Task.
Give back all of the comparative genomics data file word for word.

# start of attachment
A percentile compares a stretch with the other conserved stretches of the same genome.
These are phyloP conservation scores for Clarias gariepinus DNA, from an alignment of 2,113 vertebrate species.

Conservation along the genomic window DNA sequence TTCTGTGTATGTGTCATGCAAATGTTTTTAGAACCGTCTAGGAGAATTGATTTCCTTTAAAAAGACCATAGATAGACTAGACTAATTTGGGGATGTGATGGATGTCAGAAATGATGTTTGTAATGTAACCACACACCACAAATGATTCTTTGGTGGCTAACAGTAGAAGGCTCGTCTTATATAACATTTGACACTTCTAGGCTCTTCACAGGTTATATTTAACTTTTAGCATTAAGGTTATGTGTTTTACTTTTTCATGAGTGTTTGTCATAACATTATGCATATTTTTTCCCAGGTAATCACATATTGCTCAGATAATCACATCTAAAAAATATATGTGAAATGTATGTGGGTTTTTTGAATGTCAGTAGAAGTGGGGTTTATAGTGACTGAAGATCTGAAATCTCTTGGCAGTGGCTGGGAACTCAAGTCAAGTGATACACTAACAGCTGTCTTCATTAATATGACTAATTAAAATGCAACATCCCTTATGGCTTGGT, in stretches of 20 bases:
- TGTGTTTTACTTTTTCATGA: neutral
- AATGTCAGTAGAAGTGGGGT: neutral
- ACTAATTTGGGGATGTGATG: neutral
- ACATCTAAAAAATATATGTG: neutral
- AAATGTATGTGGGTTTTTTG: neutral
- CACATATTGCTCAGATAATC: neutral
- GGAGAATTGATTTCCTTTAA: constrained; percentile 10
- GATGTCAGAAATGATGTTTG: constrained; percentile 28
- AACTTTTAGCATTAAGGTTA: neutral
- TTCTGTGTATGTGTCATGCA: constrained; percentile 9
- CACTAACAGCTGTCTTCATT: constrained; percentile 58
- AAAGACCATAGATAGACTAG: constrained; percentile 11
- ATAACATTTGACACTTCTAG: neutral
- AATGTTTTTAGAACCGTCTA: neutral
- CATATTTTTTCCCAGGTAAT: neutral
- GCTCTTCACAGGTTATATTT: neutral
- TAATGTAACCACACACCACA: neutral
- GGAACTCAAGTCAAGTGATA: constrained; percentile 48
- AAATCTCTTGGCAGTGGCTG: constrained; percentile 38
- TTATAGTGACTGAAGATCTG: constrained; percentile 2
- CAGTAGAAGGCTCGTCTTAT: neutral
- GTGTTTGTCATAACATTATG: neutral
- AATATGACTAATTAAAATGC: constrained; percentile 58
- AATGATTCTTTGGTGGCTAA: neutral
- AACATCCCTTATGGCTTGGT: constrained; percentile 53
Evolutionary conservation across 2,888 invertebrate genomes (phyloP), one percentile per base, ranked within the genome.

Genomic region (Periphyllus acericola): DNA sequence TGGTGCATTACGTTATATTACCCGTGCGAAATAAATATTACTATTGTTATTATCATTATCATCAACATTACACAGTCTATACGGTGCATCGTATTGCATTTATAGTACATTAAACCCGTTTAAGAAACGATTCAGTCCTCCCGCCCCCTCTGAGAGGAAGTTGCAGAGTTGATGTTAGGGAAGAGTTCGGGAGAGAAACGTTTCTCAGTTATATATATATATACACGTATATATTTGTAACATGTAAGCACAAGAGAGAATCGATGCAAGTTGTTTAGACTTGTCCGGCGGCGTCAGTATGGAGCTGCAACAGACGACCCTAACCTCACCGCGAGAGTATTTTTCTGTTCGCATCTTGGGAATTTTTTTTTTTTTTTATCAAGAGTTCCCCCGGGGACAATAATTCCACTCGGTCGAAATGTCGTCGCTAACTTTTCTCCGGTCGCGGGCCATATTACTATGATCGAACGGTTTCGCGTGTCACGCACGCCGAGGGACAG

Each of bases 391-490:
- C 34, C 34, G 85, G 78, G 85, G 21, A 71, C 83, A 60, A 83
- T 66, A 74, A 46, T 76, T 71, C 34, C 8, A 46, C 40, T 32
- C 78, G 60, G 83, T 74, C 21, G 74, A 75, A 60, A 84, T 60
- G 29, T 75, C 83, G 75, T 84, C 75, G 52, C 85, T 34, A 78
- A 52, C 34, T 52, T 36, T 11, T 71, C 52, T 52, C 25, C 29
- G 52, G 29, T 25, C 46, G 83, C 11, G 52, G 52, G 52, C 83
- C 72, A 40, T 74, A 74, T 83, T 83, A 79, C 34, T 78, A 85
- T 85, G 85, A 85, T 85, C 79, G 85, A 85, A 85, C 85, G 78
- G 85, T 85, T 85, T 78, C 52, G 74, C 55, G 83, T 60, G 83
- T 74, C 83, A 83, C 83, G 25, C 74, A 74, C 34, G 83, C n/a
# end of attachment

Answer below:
A percentile compares a stretch with the other conserved stretches of the same genome.
These are phyloP conservation scores for Clarias gariepinus DNA, from an alignment of 2,113 vertebrate species.

Conservation along the genomic window DNA sequence TTCTGTGTATGTGTCATGCAAATGTTTTTAGAACCGTCTAGGAGAATTGATTTCCTTTAAAAAGACCATAGATAGACTAGACTAATTTGGGGATGTGATGGATGTCAGAAATGATGTTTGTAATGTAACCACACACCACAAATGATTCTTTGGTGGCTAACAGTAGAAGGCTCGTCTTATATAACATTTGACACTTCTAGGCTCTTCACAGGTTATATTTAACTTTTAGCATTAAGGTTATGTGTTTTACTTTTTCATGAGTGTTTGTCATAACATTATGCATATTTTTTCCCAGGTAATCACATATTGCTCAGATAATCACATCTAAAAAATATATGTGAAATGTATGTGGGTTTTTTGAATGTCAGTAGAAGTGGGGTTTATAGTGACTGAAGATCTGAAATCTCTTGGCAGTGGCTGGGAACTCAAGTCAAGTGATACACTAACAGCTGTCTTCATTAATATGACTAATTAAAATGCAACATCCCTTATGGCTTGGT, in stretches of 20 bases:
- TGTGTTTTACTTTTTCATGA: neutral
- AATGTCAGTAGAAGTGGGGT: neutral
- ACTAATTTGGGGATGTGATG: neutral
- ACATCTAAAAAATATATGTG: neutral
- AAATGTATGTGGGTTTTTTG: neutral
- CACATATTGCTCAGATAATC: neutral
- GGAGAATTGATTTCCTTTAA: constrained; percentile 10
- GATGTCAGAAATGATGTTTG: constrained; percentile 28
- AACTTTTAGCATTAAGGTTA: neutral
- TTCTGTGTATGTGTCATGCA: constrained; percentile 9
- CACTAACAGCTGTCTTCATT: constrained; percentile 58
- AAAGACCATAGATAGACTAG: constrained; percentile 11
- ATAACATTTGACACTTCTAG: neutral
- AATGTTTTTAGAACCGTCTA: neutral
- CATATTTTTTCCCAGGTAAT: neutral
- GCTCTTCACAGGTTATATTT: neutral
- TAATGTAACCACACACCACA: neutral
- GGAACTCAAGTCAAGTGATA: constrained; percentile 48
- AAATCTCTTGGCAGTGGCTG: constrained; percentile 38
- TTATAGTGACTGAAGATCTG: constrained; percentile 2
- CAGTAGAAGGCTCGTCTTAT: neutral
- GTGTTTGTCATAACATTATG: neutral
- AATATGACTAATTAAAATGC: constrained; percentile 58
- AATGATTCTTTGGTGGCTAA: neutral
- AACATCCCTTATGGCTTGGT: constrained; percentile 53
Evolutionary conservation across 2,888 invertebrate genomes (phyloP), one percentile per base, ranked within the genome.

Genomic region (Periphyllus acericola): DNA sequence TGGTGCATTACGTTATATTACCCGTGCGAAATAAATATTACTATTGTTATTATCATTATCATCAACATTACACAGTCTATACGGTGCATCGTATTGCATTTATAGTACATTAAACCCGTTTAAGAAACGATTCAGTCCTCCCGCCCCCTCTGAGAGGAAGTTGCAGAGTTGATGTTAGGGAAGAGTTCGGGAGAGAAACGTTTCTCAGTTATATATATATATACACGTATATATTTGTAACATGTAAGCACAAGAGAGAATCGATGCAAGTTGTTTAGACTTGTCCGGCGGCGTCAGTATGGAGCTGCAACAGACGACCCTAACCTCACCGCGAGAGTATTTTTCTGTTCGCATCTTGGGAATTTTTTTTTTTTTTTATCAAGAGTTCCCCCGGGGACAATAATTCCACTCGGTCGAAATGTCGTCGCTAACTTTTCTCCGGTCGCGGGCCATATTACTATGATCGAACGGTTTCGCGTGTCACGCACGCCGAGGGACAG

Each of bases 391-490:
- C 34, C 34, G 85, G 78, G 85, G 21, A 71, C 83, A 60, A 83
- T 66, A 74, A 46, T 76, T 71, C 34, C 8, A 46, C 40, T 32
- C 78, G 60, G 83, T 74, C 21, G 74, A 75, A 60, A 84, T 60
- G 29, T 75, C 83, G 75, T 84, C 75, G 52, C 85, T 34, A 78
- A 52, C 34, T 52, T 36, T 11, T 71, C 52, T 52, C 25, C 29
- G 52, G 29, T 25, C 46, G 83, C 11, G 52, G 52, G 52, C 83
- C 72, A 40, T 74, A 74, T 83, T 83, A 79, C 34, T 78, A 85
- T 85, G 85, A 85, T 85, C 79, G 85, A 85, A 85, C 85, G 78
- G 85, T 85, T 85, T 78, C 52, G 74, C 55, G 83, T 60, G 83
- T 74, C 83, A 83, C 83, G 25, C 74, A 74, C 34, G 83, C n/a